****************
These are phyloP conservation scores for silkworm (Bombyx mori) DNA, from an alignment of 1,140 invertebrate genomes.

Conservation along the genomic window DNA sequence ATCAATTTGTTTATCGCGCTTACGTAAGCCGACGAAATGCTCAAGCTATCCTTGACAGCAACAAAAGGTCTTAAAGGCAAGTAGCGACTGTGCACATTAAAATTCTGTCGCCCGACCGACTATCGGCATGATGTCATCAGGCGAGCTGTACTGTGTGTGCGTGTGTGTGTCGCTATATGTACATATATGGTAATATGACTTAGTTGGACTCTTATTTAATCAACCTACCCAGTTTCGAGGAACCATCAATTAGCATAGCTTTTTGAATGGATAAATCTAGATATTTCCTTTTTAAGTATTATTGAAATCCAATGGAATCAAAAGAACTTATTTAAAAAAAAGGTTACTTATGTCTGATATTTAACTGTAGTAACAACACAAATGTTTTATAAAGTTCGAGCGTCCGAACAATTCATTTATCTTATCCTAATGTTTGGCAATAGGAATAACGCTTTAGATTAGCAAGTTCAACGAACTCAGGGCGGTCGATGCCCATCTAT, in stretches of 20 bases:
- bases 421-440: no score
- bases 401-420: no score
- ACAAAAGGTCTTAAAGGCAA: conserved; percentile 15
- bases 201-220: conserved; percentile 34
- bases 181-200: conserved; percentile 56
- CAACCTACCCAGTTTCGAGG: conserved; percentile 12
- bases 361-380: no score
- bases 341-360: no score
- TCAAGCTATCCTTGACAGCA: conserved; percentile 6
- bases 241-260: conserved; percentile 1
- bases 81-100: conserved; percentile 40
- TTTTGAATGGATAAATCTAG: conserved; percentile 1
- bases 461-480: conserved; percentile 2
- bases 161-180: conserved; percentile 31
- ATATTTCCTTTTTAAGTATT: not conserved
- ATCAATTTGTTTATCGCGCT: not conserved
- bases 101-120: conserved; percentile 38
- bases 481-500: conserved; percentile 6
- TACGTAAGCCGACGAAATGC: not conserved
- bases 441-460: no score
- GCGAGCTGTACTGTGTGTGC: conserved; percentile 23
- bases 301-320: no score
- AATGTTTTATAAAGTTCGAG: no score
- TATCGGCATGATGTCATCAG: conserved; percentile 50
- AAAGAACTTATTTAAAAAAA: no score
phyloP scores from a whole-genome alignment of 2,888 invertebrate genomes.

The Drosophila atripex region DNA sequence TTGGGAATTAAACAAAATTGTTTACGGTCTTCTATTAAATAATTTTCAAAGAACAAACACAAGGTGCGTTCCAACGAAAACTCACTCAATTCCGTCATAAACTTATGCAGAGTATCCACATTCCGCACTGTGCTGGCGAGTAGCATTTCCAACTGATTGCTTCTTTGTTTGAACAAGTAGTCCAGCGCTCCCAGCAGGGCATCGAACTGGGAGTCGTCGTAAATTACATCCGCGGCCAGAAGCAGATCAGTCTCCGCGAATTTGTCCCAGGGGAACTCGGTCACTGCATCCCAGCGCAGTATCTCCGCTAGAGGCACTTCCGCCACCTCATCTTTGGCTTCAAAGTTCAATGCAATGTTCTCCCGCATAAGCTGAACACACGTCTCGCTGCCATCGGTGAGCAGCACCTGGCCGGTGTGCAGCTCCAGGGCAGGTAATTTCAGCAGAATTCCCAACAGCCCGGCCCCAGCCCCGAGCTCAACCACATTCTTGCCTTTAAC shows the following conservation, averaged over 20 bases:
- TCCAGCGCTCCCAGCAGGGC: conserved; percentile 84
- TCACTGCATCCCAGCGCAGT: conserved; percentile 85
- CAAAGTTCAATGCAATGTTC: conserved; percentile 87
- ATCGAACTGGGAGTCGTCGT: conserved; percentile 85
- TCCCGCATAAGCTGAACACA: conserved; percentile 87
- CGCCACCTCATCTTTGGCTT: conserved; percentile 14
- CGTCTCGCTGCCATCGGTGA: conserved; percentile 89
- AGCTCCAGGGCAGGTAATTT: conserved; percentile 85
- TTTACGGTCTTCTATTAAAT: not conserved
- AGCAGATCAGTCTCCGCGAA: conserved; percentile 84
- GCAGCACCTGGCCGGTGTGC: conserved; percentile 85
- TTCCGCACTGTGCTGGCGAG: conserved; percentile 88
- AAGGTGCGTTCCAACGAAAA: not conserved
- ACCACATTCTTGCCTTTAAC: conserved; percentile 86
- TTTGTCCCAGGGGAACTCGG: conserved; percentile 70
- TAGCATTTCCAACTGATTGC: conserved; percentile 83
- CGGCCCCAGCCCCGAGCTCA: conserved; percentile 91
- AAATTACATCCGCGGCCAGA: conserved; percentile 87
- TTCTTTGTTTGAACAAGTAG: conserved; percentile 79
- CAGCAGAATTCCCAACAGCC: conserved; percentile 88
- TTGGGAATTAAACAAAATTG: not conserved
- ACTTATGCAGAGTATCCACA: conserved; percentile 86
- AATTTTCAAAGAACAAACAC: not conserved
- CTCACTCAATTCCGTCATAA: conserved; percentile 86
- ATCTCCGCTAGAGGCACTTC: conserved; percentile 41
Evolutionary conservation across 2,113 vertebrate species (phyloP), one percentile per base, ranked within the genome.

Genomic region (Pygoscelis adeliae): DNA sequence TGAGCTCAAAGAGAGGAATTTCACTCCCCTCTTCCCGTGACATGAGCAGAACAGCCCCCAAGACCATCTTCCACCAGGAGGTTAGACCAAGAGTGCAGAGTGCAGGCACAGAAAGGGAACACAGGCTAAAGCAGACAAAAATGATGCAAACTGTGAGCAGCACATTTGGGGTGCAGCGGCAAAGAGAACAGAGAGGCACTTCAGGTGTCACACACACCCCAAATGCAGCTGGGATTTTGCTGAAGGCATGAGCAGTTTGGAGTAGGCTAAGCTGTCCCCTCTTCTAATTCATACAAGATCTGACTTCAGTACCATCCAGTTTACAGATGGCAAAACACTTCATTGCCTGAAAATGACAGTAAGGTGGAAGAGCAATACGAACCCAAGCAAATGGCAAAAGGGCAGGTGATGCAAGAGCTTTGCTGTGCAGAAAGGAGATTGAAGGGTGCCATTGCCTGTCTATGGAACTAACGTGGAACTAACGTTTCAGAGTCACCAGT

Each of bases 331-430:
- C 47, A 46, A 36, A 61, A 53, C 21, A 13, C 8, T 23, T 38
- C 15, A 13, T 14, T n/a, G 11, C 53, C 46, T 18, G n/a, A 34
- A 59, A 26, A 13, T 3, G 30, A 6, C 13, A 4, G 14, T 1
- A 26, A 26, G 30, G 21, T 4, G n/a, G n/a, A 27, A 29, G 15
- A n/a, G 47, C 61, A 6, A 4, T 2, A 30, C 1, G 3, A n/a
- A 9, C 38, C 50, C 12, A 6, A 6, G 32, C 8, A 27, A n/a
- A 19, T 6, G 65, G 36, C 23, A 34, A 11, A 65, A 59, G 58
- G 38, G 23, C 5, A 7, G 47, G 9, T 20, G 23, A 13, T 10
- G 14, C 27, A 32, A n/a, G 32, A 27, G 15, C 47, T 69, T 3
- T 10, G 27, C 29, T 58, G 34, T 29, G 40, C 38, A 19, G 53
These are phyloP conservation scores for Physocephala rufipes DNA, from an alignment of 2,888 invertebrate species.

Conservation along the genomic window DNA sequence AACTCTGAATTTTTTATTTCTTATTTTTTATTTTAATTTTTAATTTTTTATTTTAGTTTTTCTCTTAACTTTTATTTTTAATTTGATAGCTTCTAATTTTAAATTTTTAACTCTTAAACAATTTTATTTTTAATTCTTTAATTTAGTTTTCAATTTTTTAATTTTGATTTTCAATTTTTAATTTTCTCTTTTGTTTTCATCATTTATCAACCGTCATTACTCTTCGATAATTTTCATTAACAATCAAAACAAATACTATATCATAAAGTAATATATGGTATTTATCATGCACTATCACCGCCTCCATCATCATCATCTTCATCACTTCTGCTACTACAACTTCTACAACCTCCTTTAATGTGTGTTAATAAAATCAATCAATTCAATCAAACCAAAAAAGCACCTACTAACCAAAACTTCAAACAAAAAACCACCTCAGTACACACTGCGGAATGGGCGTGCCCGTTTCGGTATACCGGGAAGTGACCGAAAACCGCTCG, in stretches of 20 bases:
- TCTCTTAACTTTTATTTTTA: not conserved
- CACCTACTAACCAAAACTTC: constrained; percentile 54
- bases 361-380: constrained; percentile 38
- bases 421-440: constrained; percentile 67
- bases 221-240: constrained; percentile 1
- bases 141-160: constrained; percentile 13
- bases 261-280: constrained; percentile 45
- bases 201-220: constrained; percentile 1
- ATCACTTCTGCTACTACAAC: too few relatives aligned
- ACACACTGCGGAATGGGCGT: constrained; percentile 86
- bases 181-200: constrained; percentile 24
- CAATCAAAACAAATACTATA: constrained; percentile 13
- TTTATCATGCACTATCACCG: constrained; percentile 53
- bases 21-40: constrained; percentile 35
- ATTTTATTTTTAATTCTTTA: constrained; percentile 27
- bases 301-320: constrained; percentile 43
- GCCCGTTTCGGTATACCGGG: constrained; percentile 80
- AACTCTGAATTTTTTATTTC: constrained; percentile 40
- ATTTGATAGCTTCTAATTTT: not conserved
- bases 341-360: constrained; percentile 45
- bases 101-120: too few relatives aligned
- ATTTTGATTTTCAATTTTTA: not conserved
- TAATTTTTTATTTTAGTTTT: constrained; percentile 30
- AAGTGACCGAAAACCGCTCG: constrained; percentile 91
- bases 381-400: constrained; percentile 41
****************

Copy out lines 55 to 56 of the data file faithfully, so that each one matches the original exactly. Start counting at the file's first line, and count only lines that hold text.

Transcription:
Evolutionary conservation across 2,113 vertebrate species (phyloP), one percentile per base, ranked within the genome.

Genomic region (Pygoscelis adeliae): DNA sequence TGAGCTCAAAGAGAGGAATTTCACTCCCCTCTTCCCGTGACATGAGCAGAACAGCCCCCAAGACCATCTTCCACCAGGAGGTTAGACCAAGAGTGCAGAGTGCAGGCACAGAAAGGGAACACAGGCTAAAGCAGACAAAAATGATGCAAACTGTGAGCAGCACATTTGGGGTGCAGCGGCAAAGAGAACAGAGAGGCACTTCAGGTGTCACACACACCCCAAATGCAGCTGGGATTTTGCTGAAGGCATGAGCAGTTTGGAGTAGGCTAAGCTGTCCCCTCTTCTAATTCATACAAGATCTGACTTCAGTACCATCCAGTTTACAGATGGCAAAACACTTCATTGCCTGAAAATGACAGTAAGGTGGAAGAGCAATACGAACCCAAGCAAATGGCAAAAGGGCAGGTGATGCAAGAGCTTTGCTGTGCAGAAAGGAGATTGAAGGGTGCCATTGCCTGTCTATGGAACTAACGTGGAACTAACGTTTCAGAGTCACCAGT